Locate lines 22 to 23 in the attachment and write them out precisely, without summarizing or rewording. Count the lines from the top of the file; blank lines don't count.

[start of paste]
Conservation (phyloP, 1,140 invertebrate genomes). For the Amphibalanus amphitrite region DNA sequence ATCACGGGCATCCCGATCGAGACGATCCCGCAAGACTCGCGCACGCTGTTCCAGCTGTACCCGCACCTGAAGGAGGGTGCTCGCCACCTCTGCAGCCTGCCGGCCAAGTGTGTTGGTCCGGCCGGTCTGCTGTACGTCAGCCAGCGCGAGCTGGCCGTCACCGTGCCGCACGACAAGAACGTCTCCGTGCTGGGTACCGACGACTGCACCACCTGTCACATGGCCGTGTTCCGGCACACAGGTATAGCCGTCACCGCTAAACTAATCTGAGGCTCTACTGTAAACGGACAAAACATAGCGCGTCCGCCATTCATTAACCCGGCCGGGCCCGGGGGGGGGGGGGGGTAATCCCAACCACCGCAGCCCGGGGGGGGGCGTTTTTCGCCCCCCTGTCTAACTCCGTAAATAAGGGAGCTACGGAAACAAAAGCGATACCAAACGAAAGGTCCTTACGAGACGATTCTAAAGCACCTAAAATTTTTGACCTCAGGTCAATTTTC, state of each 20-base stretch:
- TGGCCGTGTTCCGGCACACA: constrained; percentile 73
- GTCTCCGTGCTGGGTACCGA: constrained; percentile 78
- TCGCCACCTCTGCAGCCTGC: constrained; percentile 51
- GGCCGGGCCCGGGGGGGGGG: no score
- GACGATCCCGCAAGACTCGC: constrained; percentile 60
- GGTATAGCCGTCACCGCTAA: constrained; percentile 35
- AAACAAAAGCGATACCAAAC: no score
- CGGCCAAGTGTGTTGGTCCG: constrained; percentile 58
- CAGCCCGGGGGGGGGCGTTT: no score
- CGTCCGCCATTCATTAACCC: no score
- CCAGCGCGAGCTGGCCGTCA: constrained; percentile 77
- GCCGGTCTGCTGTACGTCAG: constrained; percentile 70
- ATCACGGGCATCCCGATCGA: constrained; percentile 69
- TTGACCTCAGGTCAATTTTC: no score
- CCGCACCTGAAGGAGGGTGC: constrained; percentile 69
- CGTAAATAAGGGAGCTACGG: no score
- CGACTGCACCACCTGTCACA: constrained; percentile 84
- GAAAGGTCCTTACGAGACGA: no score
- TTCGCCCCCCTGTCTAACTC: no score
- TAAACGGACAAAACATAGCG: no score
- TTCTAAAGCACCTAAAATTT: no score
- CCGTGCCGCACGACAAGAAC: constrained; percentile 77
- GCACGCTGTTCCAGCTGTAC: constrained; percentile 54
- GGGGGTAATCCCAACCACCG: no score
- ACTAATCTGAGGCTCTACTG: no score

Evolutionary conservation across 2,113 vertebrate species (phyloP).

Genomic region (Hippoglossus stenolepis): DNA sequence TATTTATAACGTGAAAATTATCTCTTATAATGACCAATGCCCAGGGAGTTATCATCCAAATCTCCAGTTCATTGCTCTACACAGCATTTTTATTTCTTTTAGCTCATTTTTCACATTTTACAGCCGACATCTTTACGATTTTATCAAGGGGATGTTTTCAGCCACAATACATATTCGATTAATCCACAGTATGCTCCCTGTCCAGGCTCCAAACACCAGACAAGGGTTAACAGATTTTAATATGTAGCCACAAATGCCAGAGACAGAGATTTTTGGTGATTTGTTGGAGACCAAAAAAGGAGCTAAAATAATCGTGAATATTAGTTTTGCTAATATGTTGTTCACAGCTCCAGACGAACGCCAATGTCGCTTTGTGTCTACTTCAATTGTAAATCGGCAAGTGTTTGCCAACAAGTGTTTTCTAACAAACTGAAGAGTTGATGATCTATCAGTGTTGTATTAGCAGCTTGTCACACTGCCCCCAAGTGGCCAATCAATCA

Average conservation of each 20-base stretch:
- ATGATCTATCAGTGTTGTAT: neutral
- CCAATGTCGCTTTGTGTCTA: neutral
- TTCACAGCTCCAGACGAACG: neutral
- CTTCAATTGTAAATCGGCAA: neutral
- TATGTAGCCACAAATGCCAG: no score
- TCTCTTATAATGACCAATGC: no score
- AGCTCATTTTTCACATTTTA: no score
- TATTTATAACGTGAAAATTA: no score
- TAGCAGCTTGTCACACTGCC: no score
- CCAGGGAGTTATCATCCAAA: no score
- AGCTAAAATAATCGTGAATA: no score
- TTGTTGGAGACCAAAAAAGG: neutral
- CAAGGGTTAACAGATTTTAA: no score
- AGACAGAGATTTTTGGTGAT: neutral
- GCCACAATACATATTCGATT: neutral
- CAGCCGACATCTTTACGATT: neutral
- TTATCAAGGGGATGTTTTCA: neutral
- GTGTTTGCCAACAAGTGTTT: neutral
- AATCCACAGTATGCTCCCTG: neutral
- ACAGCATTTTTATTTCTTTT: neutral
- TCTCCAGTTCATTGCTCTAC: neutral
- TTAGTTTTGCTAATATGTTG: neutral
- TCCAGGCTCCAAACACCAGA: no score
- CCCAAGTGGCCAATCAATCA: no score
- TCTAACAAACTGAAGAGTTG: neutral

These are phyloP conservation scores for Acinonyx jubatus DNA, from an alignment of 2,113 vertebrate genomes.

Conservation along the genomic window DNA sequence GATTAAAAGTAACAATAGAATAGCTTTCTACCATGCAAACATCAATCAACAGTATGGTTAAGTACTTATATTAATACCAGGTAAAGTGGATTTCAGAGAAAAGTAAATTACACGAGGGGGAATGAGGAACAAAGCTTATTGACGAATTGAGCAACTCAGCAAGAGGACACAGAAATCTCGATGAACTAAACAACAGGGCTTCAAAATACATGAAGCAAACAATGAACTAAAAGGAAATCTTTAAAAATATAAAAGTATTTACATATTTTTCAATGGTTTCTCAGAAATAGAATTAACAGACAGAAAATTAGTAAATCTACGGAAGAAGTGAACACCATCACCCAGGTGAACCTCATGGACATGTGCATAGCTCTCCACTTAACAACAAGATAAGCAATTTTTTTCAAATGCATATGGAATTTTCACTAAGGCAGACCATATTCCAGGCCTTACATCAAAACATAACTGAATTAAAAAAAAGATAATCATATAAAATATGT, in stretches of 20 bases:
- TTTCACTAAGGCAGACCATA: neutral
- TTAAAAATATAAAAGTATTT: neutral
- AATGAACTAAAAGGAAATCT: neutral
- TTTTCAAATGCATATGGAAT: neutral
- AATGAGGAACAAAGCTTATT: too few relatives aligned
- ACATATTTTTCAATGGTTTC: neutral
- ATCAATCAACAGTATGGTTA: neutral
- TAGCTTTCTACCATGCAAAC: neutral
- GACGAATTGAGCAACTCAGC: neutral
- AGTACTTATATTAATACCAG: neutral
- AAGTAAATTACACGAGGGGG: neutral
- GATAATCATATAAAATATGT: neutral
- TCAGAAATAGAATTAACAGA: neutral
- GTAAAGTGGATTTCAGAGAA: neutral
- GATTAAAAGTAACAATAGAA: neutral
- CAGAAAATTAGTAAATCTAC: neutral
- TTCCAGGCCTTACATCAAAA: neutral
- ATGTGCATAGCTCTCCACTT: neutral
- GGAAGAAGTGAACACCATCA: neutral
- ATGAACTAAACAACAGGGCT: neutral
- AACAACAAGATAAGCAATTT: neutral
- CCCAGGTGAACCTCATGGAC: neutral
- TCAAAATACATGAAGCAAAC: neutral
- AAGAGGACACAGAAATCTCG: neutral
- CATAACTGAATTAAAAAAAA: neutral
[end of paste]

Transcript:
- TTCTAAAGCACCTAAAATTT: no score
- CCGTGCCGCACGACAAGAAC: constrained; percentile 77